the full diagnostic capability and have them run the diagnostics to check ALL the fuel system parameters.
As you suspect, it could be the pressure regulator on the fuel rail, or perhaps something
with the fuel rail itself.
Thanks for clearing up the exact situations under which this fault occurs!
I had something similar when I was driving my 2006 T1N with the OM-647 5 cylinder and 5G-Tronic/NAG-1 transmission, only worse.
At times, under various throttle positions, it would simply quit.
Changed out the ECM (under warranty) but never really completely solved the problem.
My biggest fear was that I would go over one of the several high bridges I travel all the time and have it quit completely (needed to come to a complete stop, turn off the key, then restart to clear the fault) and have a big truck or some other vehicle come over the top of the bridge @ 50 mph and me sitting there at zero MPH getting the engine cranked up again.
Scary!
Roger
 

jrod5150

Active member
The fuel quantity valve is typically the culprit with low pressure codes. But I believe it comes with the hpfp when bought new, and you said you replaced it. If you have replaced the quantity valve, hpfp, lp, and all injectors, than the only thing left is the fuel rail which has both sensors, or you have a damaged harness/bad ground.
 
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HazyOutdoor

New member
Thanks for the replies.

I did a Fuel Solenoid test today by clamping the fuel return lines from the injectors, placing the clear tubes on fuel returns from the injectors, disconnecting the cam position sensor, and placing a clear line on the fuel return from the fuel solenoid. Fuel returned from the solenoid when turning the engine over indicating the solenoid is not closed during cranking and not functioning properly? Thoughts?
 

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DRTDEVL

Active member
I had the same problem a couple years ago. IIRC, after new injectors and a quantity control valve, most of my problems went away... but there was a nagging P0087 under certain conditions, and almost always when towing. I put in the HPFP from my parts van, and it behaved the same.

Replacing the fuel rail fixed it.
 

HazyOutdoor

New member
Thanks for the feed back. Just ordered the rail...... 💸💸💸. Anyone know of detailed instructions on replacing the rail? Or a video?

I will update once replaced and let you all know if it has fixed my issue.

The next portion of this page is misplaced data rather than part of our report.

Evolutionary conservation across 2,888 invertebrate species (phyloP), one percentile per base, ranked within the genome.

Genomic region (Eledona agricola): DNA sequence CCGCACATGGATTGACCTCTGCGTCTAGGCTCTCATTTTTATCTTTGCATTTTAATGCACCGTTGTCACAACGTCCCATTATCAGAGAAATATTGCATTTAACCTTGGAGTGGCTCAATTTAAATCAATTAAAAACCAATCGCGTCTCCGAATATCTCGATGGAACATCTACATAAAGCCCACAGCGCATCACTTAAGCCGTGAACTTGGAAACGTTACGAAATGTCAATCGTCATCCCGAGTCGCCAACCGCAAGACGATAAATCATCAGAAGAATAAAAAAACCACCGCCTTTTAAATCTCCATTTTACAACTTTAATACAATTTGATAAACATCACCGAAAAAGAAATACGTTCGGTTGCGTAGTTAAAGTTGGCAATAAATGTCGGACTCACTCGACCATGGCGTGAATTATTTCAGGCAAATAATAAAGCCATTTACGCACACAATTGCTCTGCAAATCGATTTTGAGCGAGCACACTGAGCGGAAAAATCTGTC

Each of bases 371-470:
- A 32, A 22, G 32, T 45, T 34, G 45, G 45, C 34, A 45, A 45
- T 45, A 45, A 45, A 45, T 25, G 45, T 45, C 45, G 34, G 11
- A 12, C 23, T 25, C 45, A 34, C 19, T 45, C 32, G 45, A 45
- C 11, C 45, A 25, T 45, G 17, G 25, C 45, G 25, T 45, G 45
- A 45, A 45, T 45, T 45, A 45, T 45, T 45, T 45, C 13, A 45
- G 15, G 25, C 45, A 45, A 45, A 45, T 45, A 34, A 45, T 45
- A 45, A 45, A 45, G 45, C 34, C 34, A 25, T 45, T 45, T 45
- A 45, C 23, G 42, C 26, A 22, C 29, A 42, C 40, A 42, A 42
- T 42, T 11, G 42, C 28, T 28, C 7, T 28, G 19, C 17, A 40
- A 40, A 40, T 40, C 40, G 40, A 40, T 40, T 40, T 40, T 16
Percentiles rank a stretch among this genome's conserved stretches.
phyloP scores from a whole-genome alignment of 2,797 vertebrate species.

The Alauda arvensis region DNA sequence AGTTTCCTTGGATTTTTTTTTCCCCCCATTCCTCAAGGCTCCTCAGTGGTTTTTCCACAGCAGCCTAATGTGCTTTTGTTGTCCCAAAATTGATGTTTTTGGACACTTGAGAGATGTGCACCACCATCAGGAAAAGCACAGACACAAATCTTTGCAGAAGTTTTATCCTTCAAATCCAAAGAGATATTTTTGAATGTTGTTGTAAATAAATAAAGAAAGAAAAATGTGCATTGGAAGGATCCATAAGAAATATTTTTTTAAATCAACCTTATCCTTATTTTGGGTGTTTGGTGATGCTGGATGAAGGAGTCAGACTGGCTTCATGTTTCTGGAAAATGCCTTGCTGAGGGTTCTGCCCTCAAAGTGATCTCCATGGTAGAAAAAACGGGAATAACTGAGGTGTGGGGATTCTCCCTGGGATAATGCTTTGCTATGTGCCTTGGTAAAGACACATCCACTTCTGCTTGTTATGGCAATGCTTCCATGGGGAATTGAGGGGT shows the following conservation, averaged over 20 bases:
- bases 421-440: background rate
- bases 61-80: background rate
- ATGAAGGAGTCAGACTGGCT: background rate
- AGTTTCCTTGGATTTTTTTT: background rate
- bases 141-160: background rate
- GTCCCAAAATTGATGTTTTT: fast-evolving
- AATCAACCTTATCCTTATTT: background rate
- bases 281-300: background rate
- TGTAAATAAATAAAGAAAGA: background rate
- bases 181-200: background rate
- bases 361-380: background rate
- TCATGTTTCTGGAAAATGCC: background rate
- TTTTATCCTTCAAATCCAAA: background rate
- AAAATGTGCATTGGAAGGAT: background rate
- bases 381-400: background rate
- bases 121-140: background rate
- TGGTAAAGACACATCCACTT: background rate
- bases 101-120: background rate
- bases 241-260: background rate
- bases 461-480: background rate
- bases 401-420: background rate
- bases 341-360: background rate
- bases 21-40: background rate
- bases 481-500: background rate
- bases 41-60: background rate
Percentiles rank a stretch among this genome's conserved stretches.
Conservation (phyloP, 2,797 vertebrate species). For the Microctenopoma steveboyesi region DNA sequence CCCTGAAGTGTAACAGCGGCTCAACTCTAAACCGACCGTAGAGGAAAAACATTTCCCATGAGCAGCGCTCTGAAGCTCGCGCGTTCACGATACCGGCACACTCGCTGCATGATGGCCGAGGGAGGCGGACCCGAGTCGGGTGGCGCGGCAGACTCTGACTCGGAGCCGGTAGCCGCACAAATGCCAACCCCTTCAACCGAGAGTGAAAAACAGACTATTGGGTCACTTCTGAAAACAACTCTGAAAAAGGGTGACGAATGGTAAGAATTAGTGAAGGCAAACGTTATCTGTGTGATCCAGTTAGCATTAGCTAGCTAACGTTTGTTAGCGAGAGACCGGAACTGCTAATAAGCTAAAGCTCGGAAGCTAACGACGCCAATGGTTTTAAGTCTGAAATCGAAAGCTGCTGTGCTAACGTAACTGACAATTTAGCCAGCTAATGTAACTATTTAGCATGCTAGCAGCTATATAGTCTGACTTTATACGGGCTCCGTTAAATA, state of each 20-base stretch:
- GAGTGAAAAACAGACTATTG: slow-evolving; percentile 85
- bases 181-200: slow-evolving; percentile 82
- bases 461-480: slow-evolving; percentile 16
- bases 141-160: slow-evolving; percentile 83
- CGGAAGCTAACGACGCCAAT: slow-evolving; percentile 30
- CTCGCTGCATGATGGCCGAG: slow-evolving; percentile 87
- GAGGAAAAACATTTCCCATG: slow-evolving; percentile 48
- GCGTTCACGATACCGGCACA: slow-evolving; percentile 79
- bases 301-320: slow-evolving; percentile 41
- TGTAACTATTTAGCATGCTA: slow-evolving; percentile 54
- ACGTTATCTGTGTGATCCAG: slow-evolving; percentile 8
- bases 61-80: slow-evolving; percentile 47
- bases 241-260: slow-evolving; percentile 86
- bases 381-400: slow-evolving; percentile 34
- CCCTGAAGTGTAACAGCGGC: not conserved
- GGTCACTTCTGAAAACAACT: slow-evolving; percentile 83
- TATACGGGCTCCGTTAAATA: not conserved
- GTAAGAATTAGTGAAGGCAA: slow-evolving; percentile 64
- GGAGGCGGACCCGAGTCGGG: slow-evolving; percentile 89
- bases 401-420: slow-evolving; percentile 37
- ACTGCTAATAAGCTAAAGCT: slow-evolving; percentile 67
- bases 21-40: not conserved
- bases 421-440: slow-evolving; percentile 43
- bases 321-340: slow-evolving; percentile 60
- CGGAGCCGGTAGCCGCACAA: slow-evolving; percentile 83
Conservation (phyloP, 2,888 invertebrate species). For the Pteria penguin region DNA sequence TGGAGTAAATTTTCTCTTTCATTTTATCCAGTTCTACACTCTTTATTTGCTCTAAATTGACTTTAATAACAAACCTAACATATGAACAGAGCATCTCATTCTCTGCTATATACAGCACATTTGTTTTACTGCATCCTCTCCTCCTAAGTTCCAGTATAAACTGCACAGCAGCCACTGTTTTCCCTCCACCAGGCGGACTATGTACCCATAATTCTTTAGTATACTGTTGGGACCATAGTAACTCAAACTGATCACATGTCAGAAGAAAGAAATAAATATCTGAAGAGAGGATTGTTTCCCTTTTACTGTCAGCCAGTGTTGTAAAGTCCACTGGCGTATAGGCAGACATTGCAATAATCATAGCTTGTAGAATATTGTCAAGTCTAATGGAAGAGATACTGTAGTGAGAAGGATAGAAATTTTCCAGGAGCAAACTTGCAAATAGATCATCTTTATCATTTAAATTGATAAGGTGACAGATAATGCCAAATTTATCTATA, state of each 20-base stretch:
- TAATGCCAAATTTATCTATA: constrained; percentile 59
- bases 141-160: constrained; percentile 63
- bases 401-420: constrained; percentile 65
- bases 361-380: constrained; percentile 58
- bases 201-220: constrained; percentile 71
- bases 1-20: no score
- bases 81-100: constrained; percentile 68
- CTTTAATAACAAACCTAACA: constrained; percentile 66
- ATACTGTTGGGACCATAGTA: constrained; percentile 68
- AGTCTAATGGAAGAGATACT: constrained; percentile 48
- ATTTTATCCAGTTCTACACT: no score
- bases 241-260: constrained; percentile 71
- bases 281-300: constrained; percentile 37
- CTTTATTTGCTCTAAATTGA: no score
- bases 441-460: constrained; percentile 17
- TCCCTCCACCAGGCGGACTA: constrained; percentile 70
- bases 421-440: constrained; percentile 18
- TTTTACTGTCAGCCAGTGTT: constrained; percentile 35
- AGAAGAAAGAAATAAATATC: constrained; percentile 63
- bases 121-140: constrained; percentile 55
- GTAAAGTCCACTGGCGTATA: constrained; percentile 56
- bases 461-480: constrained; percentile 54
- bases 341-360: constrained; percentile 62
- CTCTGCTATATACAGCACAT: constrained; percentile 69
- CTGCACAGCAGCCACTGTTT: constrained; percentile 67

DRTDEVL

Active member
The rail is simple.

Remove injector cover.
Unplug the rail pressure sensor and pressure regulator.
Loosen all the fuel lines at the injector end.
Remove fuel line fittings on rail end.
Loosen fuel line at HPFP.
Remove fuel line fitting on rail.
Remove fuel return line.
Remove three bolts holding rail in place.

Installation is the reverse.

Turn the ignition on for about 15 seconds without trying to start and then turn it back off. Repeat three times to prime the rail, then start the engine.

This is off the top of my head, though... I'd need to look at one of my spare rails out in the shop to jog my memory.
 

jrod5150

Active member
The explanation of the R&R above is good. its a pretty easy swap out. I cant comment regarding the rail test. I have probably four rails on the shelf for testing purposes...
 

autostaretx

Erratic Member

HazyOutdoor

New member
Hi All,

Replaced the rail yesterday. Removal of the rail was pretty straight forward. Blew out the fuel lines as i removed them. Placed the new rail in. Took some turning over to clear the air out of the lines but eventually turned over and running. Checked on the lines and connections before driving and everything looked good. Cleared the previous p0087 code. Drove the van ~ 8 miles and had the psi up to ~22000 at one point. Never had the code trip. Van is running very well. Noticed that the average PSI while driving is higher than with the old rail. Going to drive it more this week and get it on the highway to be sure all is good. Thanks for all the advice and information provided.IMG_7345.jpg